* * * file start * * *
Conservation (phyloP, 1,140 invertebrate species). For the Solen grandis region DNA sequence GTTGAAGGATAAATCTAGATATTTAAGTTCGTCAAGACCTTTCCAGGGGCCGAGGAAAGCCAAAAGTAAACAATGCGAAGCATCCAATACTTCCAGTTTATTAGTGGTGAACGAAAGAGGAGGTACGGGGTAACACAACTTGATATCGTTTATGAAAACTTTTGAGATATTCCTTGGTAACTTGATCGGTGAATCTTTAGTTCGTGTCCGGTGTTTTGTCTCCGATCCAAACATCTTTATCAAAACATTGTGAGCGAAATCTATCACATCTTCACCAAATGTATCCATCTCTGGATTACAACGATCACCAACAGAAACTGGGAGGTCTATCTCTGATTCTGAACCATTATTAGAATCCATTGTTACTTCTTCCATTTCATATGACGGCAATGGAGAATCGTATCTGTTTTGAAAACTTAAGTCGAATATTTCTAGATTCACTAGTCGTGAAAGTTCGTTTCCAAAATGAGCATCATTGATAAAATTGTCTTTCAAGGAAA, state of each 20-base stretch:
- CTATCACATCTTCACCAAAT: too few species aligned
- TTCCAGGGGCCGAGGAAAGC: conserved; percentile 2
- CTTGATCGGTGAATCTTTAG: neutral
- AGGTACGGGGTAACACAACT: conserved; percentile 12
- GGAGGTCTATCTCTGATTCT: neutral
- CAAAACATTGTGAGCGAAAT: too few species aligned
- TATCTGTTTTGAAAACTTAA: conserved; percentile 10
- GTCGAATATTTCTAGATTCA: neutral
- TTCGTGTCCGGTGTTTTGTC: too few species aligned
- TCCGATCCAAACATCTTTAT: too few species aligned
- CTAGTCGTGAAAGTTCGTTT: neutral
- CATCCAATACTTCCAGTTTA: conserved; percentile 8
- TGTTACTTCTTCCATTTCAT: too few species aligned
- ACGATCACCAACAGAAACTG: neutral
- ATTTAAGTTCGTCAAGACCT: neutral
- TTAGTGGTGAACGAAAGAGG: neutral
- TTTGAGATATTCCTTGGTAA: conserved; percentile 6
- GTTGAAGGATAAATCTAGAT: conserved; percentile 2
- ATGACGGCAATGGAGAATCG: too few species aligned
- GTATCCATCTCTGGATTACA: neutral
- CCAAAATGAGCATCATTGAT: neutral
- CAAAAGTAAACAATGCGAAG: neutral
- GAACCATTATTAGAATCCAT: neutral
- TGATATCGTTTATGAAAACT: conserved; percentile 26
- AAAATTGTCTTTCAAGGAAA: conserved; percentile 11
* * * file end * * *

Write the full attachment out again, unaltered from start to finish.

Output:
Conservation (phyloP, 1,140 invertebrate species). For the Solen grandis region DNA sequence GTTGAAGGATAAATCTAGATATTTAAGTTCGTCAAGACCTTTCCAGGGGCCGAGGAAAGCCAAAAGTAAACAATGCGAAGCATCCAATACTTCCAGTTTATTAGTGGTGAACGAAAGAGGAGGTACGGGGTAACACAACTTGATATCGTTTATGAAAACTTTTGAGATATTCCTTGGTAACTTGATCGGTGAATCTTTAGTTCGTGTCCGGTGTTTTGTCTCCGATCCAAACATCTTTATCAAAACATTGTGAGCGAAATCTATCACATCTTCACCAAATGTATCCATCTCTGGATTACAACGATCACCAACAGAAACTGGGAGGTCTATCTCTGATTCTGAACCATTATTAGAATCCATTGTTACTTCTTCCATTTCATATGACGGCAATGGAGAATCGTATCTGTTTTGAAAACTTAAGTCGAATATTTCTAGATTCACTAGTCGTGAAAGTTCGTTTCCAAAATGAGCATCATTGATAAAATTGTCTTTCAAGGAAA, state of each 20-base stretch:
- CTATCACATCTTCACCAAAT: too few species aligned
- TTCCAGGGGCCGAGGAAAGC: conserved; percentile 2
- CTTGATCGGTGAATCTTTAG: neutral
- AGGTACGGGGTAACACAACT: conserved; percentile 12
- GGAGGTCTATCTCTGATTCT: neutral
- CAAAACATTGTGAGCGAAAT: too few species aligned
- TATCTGTTTTGAAAACTTAA: conserved; percentile 10
- GTCGAATATTTCTAGATTCA: neutral
- TTCGTGTCCGGTGTTTTGTC: too few species aligned
- TCCGATCCAAACATCTTTAT: too few species aligned
- CTAGTCGTGAAAGTTCGTTT: neutral
- CATCCAATACTTCCAGTTTA: conserved; percentile 8
- TGTTACTTCTTCCATTTCAT: too few species aligned
- ACGATCACCAACAGAAACTG: neutral
- ATTTAAGTTCGTCAAGACCT: neutral
- TTAGTGGTGAACGAAAGAGG: neutral
- TTTGAGATATTCCTTGGTAA: conserved; percentile 6
- GTTGAAGGATAAATCTAGAT: conserved; percentile 2
- ATGACGGCAATGGAGAATCG: too few species aligned
- GTATCCATCTCTGGATTACA: neutral
- CCAAAATGAGCATCATTGAT: neutral
- CAAAAGTAAACAATGCGAAG: neutral
- GAACCATTATTAGAATCCAT: neutral
- TGATATCGTTTATGAAAACT: conserved; percentile 26
- AAAATTGTCTTTCAAGGAAA: conserved; percentile 11